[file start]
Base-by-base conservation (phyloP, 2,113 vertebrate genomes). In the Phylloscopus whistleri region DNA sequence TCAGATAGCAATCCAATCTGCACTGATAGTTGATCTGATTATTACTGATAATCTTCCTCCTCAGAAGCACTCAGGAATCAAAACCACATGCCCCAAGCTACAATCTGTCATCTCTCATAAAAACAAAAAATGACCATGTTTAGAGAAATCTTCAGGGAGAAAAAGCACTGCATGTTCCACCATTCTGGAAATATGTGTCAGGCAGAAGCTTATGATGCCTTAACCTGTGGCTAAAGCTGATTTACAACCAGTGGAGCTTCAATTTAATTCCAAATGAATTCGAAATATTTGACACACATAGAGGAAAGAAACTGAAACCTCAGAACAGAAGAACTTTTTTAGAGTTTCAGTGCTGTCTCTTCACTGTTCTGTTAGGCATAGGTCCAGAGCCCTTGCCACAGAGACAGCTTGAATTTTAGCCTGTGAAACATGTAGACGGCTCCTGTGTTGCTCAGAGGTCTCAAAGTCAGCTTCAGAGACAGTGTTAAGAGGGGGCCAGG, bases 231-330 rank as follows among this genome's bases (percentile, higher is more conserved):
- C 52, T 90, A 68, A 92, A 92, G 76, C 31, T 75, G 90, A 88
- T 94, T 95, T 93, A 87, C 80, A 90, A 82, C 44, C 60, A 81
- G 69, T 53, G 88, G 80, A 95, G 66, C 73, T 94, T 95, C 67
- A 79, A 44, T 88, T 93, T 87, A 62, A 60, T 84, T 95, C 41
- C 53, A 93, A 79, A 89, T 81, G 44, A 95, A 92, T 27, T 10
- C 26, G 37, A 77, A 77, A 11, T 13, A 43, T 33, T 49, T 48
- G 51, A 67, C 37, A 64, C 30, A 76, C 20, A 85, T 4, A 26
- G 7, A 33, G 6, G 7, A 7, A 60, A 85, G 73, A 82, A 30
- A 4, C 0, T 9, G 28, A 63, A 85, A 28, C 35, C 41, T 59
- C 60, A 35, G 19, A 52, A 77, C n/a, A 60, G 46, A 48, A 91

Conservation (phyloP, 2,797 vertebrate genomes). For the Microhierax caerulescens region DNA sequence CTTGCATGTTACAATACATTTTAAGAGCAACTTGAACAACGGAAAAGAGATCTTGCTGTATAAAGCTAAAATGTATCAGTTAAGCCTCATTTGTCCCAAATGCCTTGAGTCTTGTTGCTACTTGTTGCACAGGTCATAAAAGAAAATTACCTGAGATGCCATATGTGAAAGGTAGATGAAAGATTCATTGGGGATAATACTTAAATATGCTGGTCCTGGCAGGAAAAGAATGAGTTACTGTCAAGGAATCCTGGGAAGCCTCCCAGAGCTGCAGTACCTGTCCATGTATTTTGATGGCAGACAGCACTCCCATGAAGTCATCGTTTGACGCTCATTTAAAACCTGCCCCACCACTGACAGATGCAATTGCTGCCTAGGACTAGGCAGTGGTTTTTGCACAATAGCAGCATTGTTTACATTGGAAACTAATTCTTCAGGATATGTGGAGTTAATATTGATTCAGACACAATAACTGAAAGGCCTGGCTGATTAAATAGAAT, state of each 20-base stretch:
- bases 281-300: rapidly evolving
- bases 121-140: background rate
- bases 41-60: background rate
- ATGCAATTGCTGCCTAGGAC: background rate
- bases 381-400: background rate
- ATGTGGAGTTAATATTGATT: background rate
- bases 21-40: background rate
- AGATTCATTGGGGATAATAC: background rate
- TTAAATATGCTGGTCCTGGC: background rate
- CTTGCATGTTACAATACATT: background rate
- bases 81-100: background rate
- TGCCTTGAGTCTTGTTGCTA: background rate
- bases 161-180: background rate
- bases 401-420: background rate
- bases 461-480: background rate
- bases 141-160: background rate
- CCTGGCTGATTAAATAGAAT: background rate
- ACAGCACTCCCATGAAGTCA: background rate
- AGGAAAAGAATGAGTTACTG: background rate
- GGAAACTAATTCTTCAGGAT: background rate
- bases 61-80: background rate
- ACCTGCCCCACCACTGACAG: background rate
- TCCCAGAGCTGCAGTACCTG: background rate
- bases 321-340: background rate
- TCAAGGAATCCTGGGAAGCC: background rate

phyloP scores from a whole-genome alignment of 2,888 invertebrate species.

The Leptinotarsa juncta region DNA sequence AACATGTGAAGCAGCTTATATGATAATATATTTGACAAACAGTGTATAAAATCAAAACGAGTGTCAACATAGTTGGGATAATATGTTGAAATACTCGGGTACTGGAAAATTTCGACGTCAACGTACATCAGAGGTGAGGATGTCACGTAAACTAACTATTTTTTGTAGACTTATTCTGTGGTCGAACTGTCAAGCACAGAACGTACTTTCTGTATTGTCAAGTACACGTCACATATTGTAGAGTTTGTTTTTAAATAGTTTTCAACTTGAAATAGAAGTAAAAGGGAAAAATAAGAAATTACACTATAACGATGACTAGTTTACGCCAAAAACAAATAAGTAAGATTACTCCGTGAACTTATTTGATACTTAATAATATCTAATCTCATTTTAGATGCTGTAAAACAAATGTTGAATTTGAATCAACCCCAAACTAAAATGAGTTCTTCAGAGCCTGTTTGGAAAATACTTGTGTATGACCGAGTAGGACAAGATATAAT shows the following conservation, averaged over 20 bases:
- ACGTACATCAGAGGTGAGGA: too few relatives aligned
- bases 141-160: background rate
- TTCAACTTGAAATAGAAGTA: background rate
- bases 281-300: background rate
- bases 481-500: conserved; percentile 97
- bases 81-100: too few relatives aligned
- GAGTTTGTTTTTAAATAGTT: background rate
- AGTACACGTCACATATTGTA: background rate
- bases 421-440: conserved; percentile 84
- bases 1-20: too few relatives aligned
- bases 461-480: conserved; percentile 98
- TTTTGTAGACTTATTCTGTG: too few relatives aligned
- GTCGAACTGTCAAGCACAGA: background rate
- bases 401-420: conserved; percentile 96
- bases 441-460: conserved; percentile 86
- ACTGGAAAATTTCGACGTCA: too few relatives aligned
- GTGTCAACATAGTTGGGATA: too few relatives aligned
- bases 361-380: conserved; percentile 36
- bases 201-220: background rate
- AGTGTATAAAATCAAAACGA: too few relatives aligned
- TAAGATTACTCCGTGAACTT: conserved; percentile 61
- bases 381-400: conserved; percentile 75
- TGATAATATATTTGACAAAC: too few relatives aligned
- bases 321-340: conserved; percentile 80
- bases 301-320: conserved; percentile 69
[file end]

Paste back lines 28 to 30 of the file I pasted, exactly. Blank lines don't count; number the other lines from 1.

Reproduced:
- bases 141-160: background rate
- CCTGGCTGATTAAATAGAAT: background rate
- ACAGCACTCCCATGAAGTCA: background rate